The Political Character of Ancient Greek Religion
Eleni Tsalla, Ph.D.
Mentor: Arthur Dewey, Ph.D. (Department of Theology)
The ethics course (PHIL 100) is designed to familiarize the students with methodical attempts to answer the question what it means to lead a good human life on the basis of Plato's Republic, which is the requisite text.
The ancient political philosophy (PHIL 362) course is a survey of ancient political thought with an emphasis on Plato's and Aristotle's political writings.
We touch upon religion in both courses. From a modern perspective, the ancient philosophical approach to religion is very distinctive. Both Plato and Aristotle understand politics as the architectonic art that oversees, along with everything else, religious institutions to ensure that their effects coincide with those of legislation.
With Arthur Dewey, my mentor, we discussed Ignatius' Spiritual Exercises and the significance of the faculty of imagination in Loyola's thought. Under my mentor's guidance, I read Antonio De Nicolas' Powers of Imagining: Ignatius De Loyola, A Philosophical Hermeneutic of Imagining Through the Collected Works of Ignatius De Loyola (State University of New York Press, 1986).
Spiritual Exercises: Composition, Contemplation, Colloquy
Ignatius' emphasis on taking the world as it is, made a particular impression on me, especially as it relates to the ancient philosophical way of approaching the realm of nature and culture. In the Spiritual Exercises again and again one becomes engaged in compositions of place. One sees "in imagination"  or "with the eye of imagination" ; one "hears, tastes, smells, feels" [67-70], one "applies the five senses" , immersing oneself completely into the images recalled or evoked, becoming part of their drama. The imaginative re-enactment carries with it the faculties of the emotions and intelligence, effecting, thus, their active integration into what is envisioned. The act of imagining is a dynamic re-creation of the self called to engage anew with the realm of the familiar, the given, it inhabits. Such contemplative vision becomes the beginning and the end, the and the , of action, which, to the degree that it is human action, is also public.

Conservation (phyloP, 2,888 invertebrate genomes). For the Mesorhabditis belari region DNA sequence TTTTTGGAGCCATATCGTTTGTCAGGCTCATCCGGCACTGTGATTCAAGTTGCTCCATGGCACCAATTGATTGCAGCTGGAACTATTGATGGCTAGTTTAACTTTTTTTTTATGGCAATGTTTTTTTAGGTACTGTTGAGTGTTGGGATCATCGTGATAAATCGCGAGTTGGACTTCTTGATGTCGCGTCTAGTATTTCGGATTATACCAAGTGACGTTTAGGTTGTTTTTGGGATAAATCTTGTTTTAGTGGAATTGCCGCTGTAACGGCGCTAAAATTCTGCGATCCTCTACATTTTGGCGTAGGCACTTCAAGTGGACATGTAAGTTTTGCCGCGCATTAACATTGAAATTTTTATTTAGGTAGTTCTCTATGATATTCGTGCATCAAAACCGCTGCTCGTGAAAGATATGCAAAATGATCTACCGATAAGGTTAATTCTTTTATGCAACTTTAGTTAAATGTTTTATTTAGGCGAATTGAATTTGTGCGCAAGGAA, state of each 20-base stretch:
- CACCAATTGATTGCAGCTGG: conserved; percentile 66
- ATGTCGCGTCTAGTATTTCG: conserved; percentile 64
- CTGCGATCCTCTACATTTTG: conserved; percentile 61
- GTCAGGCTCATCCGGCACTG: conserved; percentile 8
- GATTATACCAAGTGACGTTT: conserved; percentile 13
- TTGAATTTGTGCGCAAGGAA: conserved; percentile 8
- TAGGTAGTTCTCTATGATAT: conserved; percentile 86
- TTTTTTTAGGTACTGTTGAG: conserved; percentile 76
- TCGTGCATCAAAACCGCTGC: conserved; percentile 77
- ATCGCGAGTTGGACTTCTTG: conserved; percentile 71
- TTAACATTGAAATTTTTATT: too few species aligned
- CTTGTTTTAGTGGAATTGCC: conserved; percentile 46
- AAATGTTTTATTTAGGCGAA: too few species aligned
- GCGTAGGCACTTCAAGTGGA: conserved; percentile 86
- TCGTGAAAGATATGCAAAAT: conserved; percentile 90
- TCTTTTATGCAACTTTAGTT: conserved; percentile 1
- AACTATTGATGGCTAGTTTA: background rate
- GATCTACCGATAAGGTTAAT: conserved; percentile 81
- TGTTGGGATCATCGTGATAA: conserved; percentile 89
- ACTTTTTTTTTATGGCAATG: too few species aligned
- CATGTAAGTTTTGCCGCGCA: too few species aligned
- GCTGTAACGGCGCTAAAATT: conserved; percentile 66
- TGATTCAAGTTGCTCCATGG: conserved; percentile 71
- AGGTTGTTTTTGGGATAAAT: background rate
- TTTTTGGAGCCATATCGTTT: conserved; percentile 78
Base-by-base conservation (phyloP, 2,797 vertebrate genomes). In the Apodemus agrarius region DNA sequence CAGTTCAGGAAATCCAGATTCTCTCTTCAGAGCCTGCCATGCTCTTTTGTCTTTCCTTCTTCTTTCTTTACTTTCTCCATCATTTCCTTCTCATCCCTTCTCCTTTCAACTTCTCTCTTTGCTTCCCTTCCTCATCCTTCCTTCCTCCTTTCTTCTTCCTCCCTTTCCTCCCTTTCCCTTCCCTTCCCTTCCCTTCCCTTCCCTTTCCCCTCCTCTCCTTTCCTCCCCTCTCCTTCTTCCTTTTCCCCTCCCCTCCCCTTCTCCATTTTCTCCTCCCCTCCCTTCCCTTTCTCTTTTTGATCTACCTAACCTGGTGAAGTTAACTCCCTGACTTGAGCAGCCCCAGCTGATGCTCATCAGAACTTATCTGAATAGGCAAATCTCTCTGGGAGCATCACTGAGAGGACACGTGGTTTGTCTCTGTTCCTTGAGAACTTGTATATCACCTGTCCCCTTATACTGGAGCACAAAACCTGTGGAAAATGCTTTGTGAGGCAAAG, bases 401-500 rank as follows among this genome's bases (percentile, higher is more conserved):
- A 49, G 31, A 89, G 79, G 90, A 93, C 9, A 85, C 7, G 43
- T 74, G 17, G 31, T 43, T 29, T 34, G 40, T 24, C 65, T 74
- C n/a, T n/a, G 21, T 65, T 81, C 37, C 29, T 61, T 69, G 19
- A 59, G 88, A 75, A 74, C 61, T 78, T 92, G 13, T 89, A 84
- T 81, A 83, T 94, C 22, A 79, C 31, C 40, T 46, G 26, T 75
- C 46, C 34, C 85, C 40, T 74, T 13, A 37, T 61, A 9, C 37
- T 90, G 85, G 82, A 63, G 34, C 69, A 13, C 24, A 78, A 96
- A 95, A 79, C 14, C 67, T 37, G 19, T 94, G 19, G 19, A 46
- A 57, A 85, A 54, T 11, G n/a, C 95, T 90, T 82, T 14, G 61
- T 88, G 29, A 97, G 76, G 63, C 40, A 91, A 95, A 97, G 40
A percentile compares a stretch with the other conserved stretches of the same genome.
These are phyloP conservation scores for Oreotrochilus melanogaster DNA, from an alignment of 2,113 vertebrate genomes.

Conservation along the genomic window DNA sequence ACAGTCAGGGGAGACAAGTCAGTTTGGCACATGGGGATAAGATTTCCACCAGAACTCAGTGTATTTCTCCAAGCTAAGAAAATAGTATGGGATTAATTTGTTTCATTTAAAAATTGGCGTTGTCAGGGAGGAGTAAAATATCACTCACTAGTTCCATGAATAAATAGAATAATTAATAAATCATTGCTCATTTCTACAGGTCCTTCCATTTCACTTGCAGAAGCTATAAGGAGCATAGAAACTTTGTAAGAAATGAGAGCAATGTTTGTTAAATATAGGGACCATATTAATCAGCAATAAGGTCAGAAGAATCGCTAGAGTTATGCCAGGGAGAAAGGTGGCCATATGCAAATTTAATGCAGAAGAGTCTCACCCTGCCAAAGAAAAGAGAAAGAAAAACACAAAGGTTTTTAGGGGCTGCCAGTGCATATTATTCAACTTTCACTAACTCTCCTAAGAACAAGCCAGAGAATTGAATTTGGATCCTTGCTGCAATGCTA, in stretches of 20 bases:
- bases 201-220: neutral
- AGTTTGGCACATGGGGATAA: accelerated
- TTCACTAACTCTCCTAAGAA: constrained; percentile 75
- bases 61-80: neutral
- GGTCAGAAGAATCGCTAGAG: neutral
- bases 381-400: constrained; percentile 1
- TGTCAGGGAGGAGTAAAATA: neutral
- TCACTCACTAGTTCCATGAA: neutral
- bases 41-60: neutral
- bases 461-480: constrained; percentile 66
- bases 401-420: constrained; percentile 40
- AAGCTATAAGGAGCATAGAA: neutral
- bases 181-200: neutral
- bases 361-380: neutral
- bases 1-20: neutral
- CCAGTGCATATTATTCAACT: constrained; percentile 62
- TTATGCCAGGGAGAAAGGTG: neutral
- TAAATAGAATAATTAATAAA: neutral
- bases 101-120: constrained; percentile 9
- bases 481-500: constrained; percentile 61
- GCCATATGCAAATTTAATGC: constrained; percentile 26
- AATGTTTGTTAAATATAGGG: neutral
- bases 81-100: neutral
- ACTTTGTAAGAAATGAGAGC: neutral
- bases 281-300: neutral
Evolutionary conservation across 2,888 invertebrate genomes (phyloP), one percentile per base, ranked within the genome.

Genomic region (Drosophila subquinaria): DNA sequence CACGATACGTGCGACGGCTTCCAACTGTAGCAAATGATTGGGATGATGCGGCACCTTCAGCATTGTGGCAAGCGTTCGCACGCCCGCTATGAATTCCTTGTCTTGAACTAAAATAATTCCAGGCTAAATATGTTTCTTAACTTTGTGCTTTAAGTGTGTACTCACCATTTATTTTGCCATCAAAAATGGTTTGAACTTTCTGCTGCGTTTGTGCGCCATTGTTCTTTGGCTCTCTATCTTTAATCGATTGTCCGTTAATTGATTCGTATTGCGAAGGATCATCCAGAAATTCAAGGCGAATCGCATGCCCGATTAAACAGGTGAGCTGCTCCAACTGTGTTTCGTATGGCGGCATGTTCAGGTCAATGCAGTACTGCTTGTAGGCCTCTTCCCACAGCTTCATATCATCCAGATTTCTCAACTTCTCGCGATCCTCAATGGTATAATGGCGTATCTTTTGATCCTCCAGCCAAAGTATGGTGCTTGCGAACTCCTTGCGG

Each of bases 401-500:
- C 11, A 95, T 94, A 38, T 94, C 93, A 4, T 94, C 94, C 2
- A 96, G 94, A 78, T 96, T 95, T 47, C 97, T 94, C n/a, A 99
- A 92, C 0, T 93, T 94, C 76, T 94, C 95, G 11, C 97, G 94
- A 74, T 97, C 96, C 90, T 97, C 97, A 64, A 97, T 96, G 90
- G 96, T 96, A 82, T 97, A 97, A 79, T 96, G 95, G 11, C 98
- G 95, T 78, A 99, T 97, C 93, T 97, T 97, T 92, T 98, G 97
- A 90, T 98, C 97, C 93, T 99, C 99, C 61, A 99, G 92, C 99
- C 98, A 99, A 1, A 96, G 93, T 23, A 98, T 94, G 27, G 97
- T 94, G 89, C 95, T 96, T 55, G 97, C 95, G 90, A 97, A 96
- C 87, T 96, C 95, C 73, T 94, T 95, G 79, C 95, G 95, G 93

Course Objectives in Light of my Acquaintance with Ignatian Spirituality
While my objectives have not changed in essence, I try to apply more consciously the imaginative pedagogy of the Spiritual Exercises.